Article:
live in a more abstract Euclidean point space.

This might be mathematically sound, but having a default here enables

the bug that you described above.

>

> (11 time s higher than what mp-units calculated)

>

> How is this considered a design feature and not a bug? (note that other

> similar libraries don’t have this problem)

I wonder how other libraries deal with temperature differences.

There is an analogous Δp V = nRΔT equation, where Δp is pressure-change

and ΔT is temperature-change. Here the 1°C = 1K unit conversion is the

correct one.

Similarly the specific heat of water is 4184 kJ/(kg * °C) or 4184 kJ/(kg

* K), these should convert one-to-one.

I don't think that there is a nice solution that could simultaneously

solve all of these problems concisely with implicit contexts. And at

that point maybe this context should be spelled out everywhere.

I really should dig into this paper more, but I also have a lot on my

plate. In the BSI we had a discussion about these issues, but we didn't

have such a nice example, so thank you for that. I will point them to

this discussion.

>

> And how do the authors think this design choice impacts on safety and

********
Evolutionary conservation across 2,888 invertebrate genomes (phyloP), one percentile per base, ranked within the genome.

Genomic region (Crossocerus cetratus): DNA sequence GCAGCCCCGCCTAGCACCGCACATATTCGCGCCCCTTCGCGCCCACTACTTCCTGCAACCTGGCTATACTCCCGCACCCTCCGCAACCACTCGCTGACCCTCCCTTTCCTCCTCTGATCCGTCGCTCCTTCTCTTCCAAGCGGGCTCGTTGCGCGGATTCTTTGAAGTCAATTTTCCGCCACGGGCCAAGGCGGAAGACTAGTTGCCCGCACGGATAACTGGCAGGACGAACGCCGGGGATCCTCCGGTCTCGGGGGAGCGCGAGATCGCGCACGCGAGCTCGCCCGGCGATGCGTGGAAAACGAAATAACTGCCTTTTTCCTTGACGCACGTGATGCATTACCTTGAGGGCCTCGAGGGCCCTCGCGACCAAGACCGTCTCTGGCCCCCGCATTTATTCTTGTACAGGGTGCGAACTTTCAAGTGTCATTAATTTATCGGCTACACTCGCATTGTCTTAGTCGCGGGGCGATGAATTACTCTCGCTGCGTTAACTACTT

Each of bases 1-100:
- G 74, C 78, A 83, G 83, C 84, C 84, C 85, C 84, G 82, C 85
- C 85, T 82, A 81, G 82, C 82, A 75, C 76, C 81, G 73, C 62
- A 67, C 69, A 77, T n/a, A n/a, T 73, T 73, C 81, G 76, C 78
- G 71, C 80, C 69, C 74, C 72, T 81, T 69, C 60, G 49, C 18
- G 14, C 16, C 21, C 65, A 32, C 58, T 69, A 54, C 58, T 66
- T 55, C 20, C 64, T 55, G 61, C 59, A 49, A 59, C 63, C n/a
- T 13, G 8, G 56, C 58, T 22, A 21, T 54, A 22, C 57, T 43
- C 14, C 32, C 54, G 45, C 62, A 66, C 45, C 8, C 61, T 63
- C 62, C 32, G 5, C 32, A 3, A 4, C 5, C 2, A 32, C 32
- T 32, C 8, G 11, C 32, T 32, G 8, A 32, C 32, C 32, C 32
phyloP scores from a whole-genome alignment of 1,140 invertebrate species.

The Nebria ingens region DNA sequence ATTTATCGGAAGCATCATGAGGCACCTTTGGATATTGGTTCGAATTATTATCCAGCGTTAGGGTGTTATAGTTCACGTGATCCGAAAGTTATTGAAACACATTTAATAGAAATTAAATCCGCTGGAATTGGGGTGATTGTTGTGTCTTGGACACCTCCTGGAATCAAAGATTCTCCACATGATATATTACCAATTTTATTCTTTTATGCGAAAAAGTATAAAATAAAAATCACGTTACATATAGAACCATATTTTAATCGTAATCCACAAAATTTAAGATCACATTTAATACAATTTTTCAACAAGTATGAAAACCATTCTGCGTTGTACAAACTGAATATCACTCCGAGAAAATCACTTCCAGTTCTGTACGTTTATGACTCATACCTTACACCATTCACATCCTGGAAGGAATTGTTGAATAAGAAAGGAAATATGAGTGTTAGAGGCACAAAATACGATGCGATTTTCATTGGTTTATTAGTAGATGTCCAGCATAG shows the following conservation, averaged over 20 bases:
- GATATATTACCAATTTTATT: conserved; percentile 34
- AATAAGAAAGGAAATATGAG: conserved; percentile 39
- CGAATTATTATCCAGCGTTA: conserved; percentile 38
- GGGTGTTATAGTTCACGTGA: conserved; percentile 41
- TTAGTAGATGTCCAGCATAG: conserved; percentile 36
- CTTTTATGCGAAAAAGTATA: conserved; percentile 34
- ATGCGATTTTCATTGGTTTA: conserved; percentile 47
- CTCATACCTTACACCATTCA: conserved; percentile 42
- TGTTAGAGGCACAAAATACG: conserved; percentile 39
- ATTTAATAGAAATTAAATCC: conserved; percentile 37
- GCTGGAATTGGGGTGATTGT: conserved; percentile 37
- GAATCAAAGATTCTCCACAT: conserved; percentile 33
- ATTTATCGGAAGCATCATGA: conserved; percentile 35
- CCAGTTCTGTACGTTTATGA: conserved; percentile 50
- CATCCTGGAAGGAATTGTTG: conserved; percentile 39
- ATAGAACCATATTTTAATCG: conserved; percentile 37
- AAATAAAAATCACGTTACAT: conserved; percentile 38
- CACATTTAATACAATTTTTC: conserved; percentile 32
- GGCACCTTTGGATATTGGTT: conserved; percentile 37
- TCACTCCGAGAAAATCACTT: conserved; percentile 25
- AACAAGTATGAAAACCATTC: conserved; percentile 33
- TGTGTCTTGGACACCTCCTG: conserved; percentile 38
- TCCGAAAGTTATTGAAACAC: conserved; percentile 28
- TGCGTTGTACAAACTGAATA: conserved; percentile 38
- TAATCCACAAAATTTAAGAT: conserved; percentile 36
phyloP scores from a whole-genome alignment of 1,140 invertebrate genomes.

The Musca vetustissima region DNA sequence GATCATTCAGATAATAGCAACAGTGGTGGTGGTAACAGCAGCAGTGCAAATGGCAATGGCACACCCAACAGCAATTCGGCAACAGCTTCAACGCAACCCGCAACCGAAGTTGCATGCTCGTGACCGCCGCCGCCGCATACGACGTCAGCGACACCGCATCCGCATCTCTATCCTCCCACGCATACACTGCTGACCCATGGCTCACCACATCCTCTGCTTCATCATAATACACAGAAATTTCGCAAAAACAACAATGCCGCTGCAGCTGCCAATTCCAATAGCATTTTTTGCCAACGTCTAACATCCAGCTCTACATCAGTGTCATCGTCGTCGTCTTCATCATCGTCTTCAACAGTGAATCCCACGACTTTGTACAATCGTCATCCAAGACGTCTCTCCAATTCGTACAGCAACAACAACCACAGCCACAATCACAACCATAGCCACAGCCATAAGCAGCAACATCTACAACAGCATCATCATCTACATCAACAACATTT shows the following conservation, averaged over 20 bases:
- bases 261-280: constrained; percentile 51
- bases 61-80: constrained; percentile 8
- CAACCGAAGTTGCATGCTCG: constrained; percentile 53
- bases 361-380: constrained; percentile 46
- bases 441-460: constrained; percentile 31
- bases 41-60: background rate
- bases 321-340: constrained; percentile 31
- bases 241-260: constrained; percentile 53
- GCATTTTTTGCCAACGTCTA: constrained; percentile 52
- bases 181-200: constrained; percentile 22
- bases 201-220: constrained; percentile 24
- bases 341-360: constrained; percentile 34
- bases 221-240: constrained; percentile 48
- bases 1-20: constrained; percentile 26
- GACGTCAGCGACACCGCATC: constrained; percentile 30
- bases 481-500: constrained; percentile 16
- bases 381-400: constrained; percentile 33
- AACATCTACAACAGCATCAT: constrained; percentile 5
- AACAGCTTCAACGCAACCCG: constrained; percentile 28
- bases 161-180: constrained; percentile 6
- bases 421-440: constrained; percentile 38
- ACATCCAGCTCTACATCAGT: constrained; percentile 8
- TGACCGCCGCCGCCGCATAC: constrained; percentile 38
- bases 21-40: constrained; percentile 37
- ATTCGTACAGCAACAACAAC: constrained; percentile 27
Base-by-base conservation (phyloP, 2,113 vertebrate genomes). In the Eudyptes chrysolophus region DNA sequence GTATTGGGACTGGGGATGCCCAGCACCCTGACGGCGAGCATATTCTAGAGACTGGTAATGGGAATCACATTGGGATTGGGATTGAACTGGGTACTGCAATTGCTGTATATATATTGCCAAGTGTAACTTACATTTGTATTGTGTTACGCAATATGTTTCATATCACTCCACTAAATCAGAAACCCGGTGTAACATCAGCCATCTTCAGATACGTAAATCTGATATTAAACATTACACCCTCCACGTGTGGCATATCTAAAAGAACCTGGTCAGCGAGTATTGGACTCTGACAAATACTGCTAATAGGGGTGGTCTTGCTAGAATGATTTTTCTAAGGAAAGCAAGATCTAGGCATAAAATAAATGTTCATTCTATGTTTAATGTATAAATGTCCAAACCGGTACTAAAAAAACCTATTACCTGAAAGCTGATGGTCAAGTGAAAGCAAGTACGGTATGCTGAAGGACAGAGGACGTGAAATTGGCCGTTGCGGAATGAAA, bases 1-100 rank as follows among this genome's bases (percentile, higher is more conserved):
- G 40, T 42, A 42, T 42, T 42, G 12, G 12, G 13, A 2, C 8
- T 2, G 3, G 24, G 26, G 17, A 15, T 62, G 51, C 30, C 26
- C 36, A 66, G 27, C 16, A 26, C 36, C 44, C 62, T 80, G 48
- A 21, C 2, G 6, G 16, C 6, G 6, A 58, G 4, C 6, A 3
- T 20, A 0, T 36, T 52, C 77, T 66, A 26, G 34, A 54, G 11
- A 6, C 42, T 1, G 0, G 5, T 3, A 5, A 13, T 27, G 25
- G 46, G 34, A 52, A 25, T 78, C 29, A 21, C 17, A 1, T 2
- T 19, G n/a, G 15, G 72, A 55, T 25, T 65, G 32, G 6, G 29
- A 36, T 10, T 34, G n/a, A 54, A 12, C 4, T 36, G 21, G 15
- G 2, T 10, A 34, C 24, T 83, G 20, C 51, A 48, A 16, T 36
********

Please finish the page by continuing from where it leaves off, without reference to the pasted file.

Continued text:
> user-friendliness?

>

> Thanks.

>

>

> Hi, I will be participating in St. Louis.

>

> And one of the papers that interested me was P3045R1, unfortunately I

> may or may not be on time to participate in this particular session.

>

> There’s this question that I would like an answer too, and I wonder if

> there is anyone who will be attending St. Louis who would be willing to

> make this question on my behalf:

>

> A lab worker puts in 40Kg of dry ice into a 1 cubic meter pressure tank

> rated for 10atm, they then vacuum the tank and seal it.

>

> As the CO2 warms up to room temperature (which at a specific date was

> 28°C) it evaporates, and eventually following the ideal gas law:

>

> PV=nRT

>

> Is this setup dangerous?

>

> Using mp-units (with the exact same design as the one being proposed for

> standardization) to solve this problem:

>

> ```

>

> quantity Volume = 1.0 * m*m*m;

>

> quantity Temperature = (28.0 * deg_C).in(K);

>

> quantity n_ = 0.04401 * kg / mol;

>

> quantity R_boltzman = 8.314 * N * m / (K * mol);

>

> quantity mass = 40.0 * kg;

>

> quantity Pressure = R_boltzman * Temperature * mass / n_ / Volume;

>